Bristol Myers Squibb (BMS) has reported that Opdivo (nivolumab) plus Yervoy (ipilimumab) failed to meet the primary goals of Phase III CheckMate -651 trial in platinum-eligible recurrent or metastatic squamous cell carcinoma of the head and neck (SCCHN) patients.

A programmed death-1 (PD-1) immune checkpoint inhibitor, Opdivo can modulate the immune system to aid in restoring anti-tumour immune response.

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Yervoy is a recombinant, human monoclonal antibody approved in about 50 countries for treating unresectable or metastatic melanoma.

The randomised, multi-centre Phase III trial compared Opdivo 3mg/kg given every two weeks along with Yervoy 1mg/kg every six weeks against cetuximab, cisplatin/carboplatin and fluorouracil called EXTREME regimen, as a first-line treatment.

Overall survival (OS) in the intent-to-treat population and OS in subjects having PD-L1-expressing tumours with a combined positive score (CPS) greater than or equal to 20 were the trial’s dual primary goals.

OS in subjects with tumours that express PD-L1 at various cut-off values, objective response rate, duration of response and progression-free survival in all patients and those with PD-L1-expressing tumours were some of the secondary goals.

Data from the trial showed that Opdivo plus Yervoy offered a positive trend towards overall survival (OS) in subjects with tumours expressing PD-L1 with a CPS ≥ 20.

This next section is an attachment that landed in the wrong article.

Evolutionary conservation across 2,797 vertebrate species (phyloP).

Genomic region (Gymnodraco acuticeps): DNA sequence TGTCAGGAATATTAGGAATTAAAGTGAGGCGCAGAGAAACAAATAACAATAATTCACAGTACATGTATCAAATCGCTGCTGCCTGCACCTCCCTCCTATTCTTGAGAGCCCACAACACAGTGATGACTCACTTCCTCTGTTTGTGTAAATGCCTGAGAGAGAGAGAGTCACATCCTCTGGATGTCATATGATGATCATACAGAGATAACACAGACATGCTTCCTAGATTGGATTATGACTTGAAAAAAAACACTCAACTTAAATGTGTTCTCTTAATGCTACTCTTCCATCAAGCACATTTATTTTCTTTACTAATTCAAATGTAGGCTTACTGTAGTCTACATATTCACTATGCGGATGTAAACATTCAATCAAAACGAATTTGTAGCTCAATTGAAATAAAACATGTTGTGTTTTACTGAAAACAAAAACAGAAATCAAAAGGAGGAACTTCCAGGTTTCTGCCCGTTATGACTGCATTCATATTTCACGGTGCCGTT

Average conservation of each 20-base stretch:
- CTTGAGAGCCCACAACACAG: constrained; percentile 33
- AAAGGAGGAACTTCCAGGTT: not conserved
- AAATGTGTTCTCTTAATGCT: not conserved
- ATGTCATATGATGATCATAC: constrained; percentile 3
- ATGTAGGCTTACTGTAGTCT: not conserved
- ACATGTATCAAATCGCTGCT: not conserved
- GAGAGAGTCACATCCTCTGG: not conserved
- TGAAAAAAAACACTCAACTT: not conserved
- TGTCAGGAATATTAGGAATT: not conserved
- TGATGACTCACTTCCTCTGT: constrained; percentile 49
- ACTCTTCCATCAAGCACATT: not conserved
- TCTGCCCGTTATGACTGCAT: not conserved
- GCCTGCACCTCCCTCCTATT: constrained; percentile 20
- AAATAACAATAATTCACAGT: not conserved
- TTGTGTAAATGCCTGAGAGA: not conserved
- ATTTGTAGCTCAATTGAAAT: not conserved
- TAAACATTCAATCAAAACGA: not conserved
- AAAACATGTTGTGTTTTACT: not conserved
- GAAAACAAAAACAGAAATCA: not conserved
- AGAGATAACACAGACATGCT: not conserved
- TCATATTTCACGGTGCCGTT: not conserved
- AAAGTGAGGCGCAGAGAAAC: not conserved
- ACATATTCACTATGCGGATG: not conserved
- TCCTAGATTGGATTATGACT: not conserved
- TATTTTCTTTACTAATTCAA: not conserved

The safety profile of the combination treatment was in line with earlier reported solid tumour trials.

Bristol Myers Squibb vice-president and thoracic cancers development lead Abderrahim Oukessou said: “In the CheckMate -651 trial, Opdivo plus Yervoy showed a positive overall survival trend relative to EXTREME in patients with squamous cell carcinoma of the head and neck whose tumours express PD-L1, despite the control arm performing better than expected based on historical data.

“We are disappointed that these results did not reach statistical significance, and we remain committed to advancing research and supporting patients with this difficult-to-treat cancer.”

Opdivo monotherapy provided survival benefits in recurrent or metastatic SCCHN patients following platinum-based treatment in the previous CheckMate -141 trial.

In March 2021, BMS reported primary results from the Phase II/III RELATIVITY-047 trial of a fixed-dose combination of relatlimab and Opdivo in patients with previously untreated metastatic or unresectable melanoma.